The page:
Celebrating Houston’s Favorite Poems

January 18, 2018, by

All of us have favorites, a song, a color, a book, a restaurant. But what about poems? Which poems have stayed with you over the years, which poems do you come back to and read and reread? Which poems make you think, move you to tears, or make you feel alive?

Former Houston Poet Laureate Robin Davidson took on these questions and the power that poetry can play in our lives when she initiated Houston’s Favorite Poems, now an anthology. Tonight, Thursday, January 18, 6 pm at the Julia Ideson Building, Houstonians will come together to celebrate the launch for the anthology. Click here for more information and join the celebration.

Earlier this week we caught up with Robin to talk about the project and the process of putting the anthology.

INPRINT: What inspired this project?

ROBIN DAVIDSON: Robert Pinsky first came to Houston in the early eighties to stand in for then poetry editor of The New Yorker magazine, Howard Moss, who was teaching a poetry workshop in the University of Houston’s Creative Writing Program. I was a graduate student in that class. When Mr. Moss became ill, Pinsky stepped in as our teacher, and one assignment that was life-changing for me was the personal favorite poem anthology he asked each of us to develop. We were to choose at least ten of our favorite poems and write them out, feeling the line breaks in our hands as we wrote or typed and allowing the poems to become our own for a moment. The poems could come from any poet, language, or century, including from among our classmates’ work—what a thrilling exercise it was! I’ve kept my anthology to this day, adding to it over time, and have, for many years, asked my own students to keep such an anthology that includes a preface discussing why each poem is meaningful to them. The results are always lovely—moving and beautiful—and the poem choices are often surprising.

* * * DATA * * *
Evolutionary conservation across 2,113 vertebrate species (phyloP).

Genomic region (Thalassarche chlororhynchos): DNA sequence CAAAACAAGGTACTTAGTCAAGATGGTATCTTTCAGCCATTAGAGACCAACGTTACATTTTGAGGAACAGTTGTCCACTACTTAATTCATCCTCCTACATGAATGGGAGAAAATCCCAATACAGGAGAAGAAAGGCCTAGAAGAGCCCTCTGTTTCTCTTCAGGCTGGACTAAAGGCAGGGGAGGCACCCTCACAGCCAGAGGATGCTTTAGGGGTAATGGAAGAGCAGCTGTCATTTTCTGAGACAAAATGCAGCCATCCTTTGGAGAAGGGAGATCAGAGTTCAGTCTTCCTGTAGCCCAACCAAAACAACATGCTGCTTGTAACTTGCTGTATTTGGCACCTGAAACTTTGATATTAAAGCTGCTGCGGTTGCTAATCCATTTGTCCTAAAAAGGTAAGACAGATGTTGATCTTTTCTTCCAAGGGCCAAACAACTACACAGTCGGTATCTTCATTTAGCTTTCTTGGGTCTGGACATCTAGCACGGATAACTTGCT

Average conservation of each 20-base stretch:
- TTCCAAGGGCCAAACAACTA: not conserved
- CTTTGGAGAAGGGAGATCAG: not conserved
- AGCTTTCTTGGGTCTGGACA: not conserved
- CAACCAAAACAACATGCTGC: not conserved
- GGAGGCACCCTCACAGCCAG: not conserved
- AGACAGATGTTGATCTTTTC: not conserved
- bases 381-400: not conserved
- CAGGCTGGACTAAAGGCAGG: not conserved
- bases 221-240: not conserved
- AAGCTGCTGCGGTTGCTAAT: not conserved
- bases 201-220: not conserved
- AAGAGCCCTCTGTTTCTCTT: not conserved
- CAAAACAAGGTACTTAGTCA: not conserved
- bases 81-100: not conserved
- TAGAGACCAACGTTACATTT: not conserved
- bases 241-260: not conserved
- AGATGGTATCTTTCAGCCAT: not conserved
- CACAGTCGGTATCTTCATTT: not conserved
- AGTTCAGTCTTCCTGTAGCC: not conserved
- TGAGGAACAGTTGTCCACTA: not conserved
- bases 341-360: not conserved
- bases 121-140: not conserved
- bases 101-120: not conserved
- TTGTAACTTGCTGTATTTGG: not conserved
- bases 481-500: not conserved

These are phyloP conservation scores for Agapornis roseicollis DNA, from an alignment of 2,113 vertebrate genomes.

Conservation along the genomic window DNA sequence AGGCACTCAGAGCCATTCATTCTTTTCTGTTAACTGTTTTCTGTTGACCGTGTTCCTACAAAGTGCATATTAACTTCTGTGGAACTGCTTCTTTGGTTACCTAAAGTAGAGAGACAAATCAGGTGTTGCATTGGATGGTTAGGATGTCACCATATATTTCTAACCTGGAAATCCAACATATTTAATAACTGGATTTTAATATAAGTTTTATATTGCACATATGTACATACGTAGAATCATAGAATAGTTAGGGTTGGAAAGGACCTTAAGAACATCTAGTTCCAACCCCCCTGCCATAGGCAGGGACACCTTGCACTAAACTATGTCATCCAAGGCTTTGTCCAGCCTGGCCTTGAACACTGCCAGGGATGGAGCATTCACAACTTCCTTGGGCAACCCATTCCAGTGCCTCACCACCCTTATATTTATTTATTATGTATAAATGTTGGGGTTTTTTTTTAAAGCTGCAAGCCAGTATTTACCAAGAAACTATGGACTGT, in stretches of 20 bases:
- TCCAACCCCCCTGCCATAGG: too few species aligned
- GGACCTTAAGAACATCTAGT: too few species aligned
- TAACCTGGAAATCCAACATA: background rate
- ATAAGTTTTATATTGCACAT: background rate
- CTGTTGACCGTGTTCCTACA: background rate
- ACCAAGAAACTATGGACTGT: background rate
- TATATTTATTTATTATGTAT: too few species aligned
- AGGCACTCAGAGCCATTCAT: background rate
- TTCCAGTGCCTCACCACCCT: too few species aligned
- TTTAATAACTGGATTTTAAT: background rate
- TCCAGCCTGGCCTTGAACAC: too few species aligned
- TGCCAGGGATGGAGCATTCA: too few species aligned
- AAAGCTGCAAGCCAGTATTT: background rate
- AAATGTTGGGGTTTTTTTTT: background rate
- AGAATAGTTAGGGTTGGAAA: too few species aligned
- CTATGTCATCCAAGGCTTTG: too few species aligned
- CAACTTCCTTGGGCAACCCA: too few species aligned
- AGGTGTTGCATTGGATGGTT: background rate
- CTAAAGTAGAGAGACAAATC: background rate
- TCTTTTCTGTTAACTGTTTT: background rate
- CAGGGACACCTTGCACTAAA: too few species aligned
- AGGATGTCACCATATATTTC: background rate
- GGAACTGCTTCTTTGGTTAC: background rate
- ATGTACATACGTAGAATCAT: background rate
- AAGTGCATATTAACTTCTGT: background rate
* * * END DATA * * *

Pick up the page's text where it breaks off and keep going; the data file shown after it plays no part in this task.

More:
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Reflecting on meeting James Salter

May 20, 2013, by

James Salter reads from his latest book at the Menil Collection, May 6, 2013.The first thing I did was look for him, in the flesh. The Master himself—a term I have privately used for James Salter, not because Salter has any similarity to the crazed guru in a movie with Joaquin Phoenix, but because I consider him a modern age Henry James. Salter is also a perfectionist and cool stylist. He makes the surface gleam, then cuts to the quick with perfect strokes. Even better, unlike James, Salter is not at all squeamish about sex. His characters pulsate. And his sentences are short, simple, clear. Devastating. Sit on a train with him, as in A Sport and a Pastime, and roll past fields the color of bread and people who stand and freeze in place like cows, then back to port wine stains like channel islands on a female passenger’s legs, and on, flicking through images “as if a huge deck is being shuffled. After this will come a trick. Silence, please.” But Salter is the magician. The magic is about to unfold.

“Did you see the piece in The New Yorker?” This was the man next to me at Salter’s reading for Inprint at The Menil, also fortunate enough to get a seat. The event was sold-out. The New Yorker had just run a marvelous article about Salter. “Perfect timing, right?” He was older, in an expensive sport jacket and good cologne. I felt a little guilty sitting there among the privileged, then a little better when I noticed all the twenty-somethings (I wondered how many were lit students) there to hear this eighty-seven year-old man. My neighbor’s favorite Salter book was Burning the Days, his memoir as a fighter pilot, balanced, as ever, with scenes of love—I expect of the misguided variety. Continue reading

In Memoriam of Ray Bradbury

June 11, 2012, by

I picked up Fahrenheit 451 at fifteen years old during one of my many summer trips to the neighborhood library. It was the first book I read that summer, and I still cannot say why my hands grabbed that ratty paperback. Perhaps I had heard of it before, listed with the likes of other childhood favorites, Animal Farm or Brave New World. Or maybe I was drawn to the title which seemed appropriate to read during a stifling Houston June. Whatever the case, I kept that book for over a month after I finished it (racking up a whopping three dollar late fee). Though I was done with the book, I couldn’t convince myself that it was time for the book to end. Continue reading